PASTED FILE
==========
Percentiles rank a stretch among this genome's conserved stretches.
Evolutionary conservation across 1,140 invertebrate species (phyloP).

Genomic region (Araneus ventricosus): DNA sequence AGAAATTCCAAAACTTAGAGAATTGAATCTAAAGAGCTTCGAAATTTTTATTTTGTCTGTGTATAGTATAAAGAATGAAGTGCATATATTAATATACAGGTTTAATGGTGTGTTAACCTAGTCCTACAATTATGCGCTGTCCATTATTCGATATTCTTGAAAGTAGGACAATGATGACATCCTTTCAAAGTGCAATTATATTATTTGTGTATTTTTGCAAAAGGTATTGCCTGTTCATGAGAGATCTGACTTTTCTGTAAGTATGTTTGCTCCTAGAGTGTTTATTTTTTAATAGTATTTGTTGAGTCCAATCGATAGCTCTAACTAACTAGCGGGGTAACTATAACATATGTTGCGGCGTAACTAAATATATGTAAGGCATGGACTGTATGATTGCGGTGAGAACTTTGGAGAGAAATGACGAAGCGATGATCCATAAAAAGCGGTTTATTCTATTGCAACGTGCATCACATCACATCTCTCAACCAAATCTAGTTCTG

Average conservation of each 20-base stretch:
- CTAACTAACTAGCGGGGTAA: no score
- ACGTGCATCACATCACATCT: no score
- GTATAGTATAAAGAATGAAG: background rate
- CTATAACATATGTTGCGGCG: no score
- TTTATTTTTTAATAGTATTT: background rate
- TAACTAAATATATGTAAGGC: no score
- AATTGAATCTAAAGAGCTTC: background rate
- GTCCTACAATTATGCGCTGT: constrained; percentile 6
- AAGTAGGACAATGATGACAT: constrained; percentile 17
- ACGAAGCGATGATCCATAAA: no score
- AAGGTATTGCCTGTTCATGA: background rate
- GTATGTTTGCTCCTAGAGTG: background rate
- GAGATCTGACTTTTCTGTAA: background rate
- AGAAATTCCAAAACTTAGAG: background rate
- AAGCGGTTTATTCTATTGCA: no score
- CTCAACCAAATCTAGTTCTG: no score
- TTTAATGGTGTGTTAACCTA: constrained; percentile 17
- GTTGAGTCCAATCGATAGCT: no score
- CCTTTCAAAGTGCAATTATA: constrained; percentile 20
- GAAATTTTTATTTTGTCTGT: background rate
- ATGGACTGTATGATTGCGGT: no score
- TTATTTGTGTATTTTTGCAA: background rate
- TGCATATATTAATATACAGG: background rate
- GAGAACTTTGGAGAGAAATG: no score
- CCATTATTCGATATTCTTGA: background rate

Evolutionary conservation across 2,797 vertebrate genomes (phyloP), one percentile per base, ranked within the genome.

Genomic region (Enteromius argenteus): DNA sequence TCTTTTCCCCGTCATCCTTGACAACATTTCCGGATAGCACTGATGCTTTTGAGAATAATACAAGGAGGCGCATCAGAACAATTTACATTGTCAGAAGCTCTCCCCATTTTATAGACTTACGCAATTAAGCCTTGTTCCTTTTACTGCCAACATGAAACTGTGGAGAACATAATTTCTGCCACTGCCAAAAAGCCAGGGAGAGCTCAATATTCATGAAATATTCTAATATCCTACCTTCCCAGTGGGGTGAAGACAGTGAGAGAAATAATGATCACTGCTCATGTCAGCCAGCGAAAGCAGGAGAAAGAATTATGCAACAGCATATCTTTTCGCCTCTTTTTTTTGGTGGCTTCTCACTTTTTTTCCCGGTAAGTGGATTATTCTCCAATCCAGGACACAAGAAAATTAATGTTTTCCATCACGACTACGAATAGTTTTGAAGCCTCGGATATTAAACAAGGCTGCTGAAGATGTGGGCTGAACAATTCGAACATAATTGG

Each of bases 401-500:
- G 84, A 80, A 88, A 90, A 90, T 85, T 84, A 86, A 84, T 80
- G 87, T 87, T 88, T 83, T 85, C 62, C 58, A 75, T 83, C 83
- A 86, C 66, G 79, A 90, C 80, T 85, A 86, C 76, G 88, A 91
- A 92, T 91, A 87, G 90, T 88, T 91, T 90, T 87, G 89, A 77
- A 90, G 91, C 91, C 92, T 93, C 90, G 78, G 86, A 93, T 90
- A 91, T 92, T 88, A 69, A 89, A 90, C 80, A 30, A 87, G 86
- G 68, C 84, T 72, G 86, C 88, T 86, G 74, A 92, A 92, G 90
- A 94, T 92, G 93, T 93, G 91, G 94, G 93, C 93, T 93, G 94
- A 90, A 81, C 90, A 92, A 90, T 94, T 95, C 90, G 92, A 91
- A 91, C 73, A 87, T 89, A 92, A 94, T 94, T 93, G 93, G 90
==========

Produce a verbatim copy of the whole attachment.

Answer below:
Percentiles rank a stretch among this genome's conserved stretches.
Evolutionary conservation across 1,140 invertebrate species (phyloP).

Genomic region (Araneus ventricosus): DNA sequence AGAAATTCCAAAACTTAGAGAATTGAATCTAAAGAGCTTCGAAATTTTTATTTTGTCTGTGTATAGTATAAAGAATGAAGTGCATATATTAATATACAGGTTTAATGGTGTGTTAACCTAGTCCTACAATTATGCGCTGTCCATTATTCGATATTCTTGAAAGTAGGACAATGATGACATCCTTTCAAAGTGCAATTATATTATTTGTGTATTTTTGCAAAAGGTATTGCCTGTTCATGAGAGATCTGACTTTTCTGTAAGTATGTTTGCTCCTAGAGTGTTTATTTTTTAATAGTATTTGTTGAGTCCAATCGATAGCTCTAACTAACTAGCGGGGTAACTATAACATATGTTGCGGCGTAACTAAATATATGTAAGGCATGGACTGTATGATTGCGGTGAGAACTTTGGAGAGAAATGACGAAGCGATGATCCATAAAAAGCGGTTTATTCTATTGCAACGTGCATCACATCACATCTCTCAACCAAATCTAGTTCTG

Average conservation of each 20-base stretch:
- CTAACTAACTAGCGGGGTAA: no score
- ACGTGCATCACATCACATCT: no score
- GTATAGTATAAAGAATGAAG: background rate
- CTATAACATATGTTGCGGCG: no score
- TTTATTTTTTAATAGTATTT: background rate
- TAACTAAATATATGTAAGGC: no score
- AATTGAATCTAAAGAGCTTC: background rate
- GTCCTACAATTATGCGCTGT: constrained; percentile 6
- AAGTAGGACAATGATGACAT: constrained; percentile 17
- ACGAAGCGATGATCCATAAA: no score
- AAGGTATTGCCTGTTCATGA: background rate
- GTATGTTTGCTCCTAGAGTG: background rate
- GAGATCTGACTTTTCTGTAA: background rate
- AGAAATTCCAAAACTTAGAG: background rate
- AAGCGGTTTATTCTATTGCA: no score
- CTCAACCAAATCTAGTTCTG: no score
- TTTAATGGTGTGTTAACCTA: constrained; percentile 17
- GTTGAGTCCAATCGATAGCT: no score
- CCTTTCAAAGTGCAATTATA: constrained; percentile 20
- GAAATTTTTATTTTGTCTGT: background rate
- ATGGACTGTATGATTGCGGT: no score
- TTATTTGTGTATTTTTGCAA: background rate
- TGCATATATTAATATACAGG: background rate
- GAGAACTTTGGAGAGAAATG: no score
- CCATTATTCGATATTCTTGA: background rate

Evolutionary conservation across 2,797 vertebrate genomes (phyloP), one percentile per base, ranked within the genome.

Genomic region (Enteromius argenteus): DNA sequence TCTTTTCCCCGTCATCCTTGACAACATTTCCGGATAGCACTGATGCTTTTGAGAATAATACAAGGAGGCGCATCAGAACAATTTACATTGTCAGAAGCTCTCCCCATTTTATAGACTTACGCAATTAAGCCTTGTTCCTTTTACTGCCAACATGAAACTGTGGAGAACATAATTTCTGCCACTGCCAAAAAGCCAGGGAGAGCTCAATATTCATGAAATATTCTAATATCCTACCTTCCCAGTGGGGTGAAGACAGTGAGAGAAATAATGATCACTGCTCATGTCAGCCAGCGAAAGCAGGAGAAAGAATTATGCAACAGCATATCTTTTCGCCTCTTTTTTTTGGTGGCTTCTCACTTTTTTTCCCGGTAAGTGGATTATTCTCCAATCCAGGACACAAGAAAATTAATGTTTTCCATCACGACTACGAATAGTTTTGAAGCCTCGGATATTAAACAAGGCTGCTGAAGATGTGGGCTGAACAATTCGAACATAATTGG

Each of bases 401-500:
- G 84, A 80, A 88, A 90, A 90, T 85, T 84, A 86, A 84, T 80
- G 87, T 87, T 88, T 83, T 85, C 62, C 58, A 75, T 83, C 83
- A 86, C 66, G 79, A 90, C 80, T 85, A 86, C 76, G 88, A 91
- A 92, T 91, A 87, G 90, T 88, T 91, T 90, T 87, G 89, A 77
- A 90, G 91, C 91, C 92, T 93, C 90, G 78, G 86, A 93, T 90
- A 91, T 92, T 88, A 69, A 89, A 90, C 80, A 30, A 87, G 86
- G 68, C 84, T 72, G 86, C 88, T 86, G 74, A 92, A 92, G 90
- A 94, T 92, G 93, T 93, G 91, G 94, G 93, C 93, T 93, G 94
- A 90, A 81, C 90, A 92, A 90, T 94, T 95, C 90, G 92, A 91
- A 91, C 73, A 87, T 89, A 92, A 94, T 94, T 93, G 93, G 90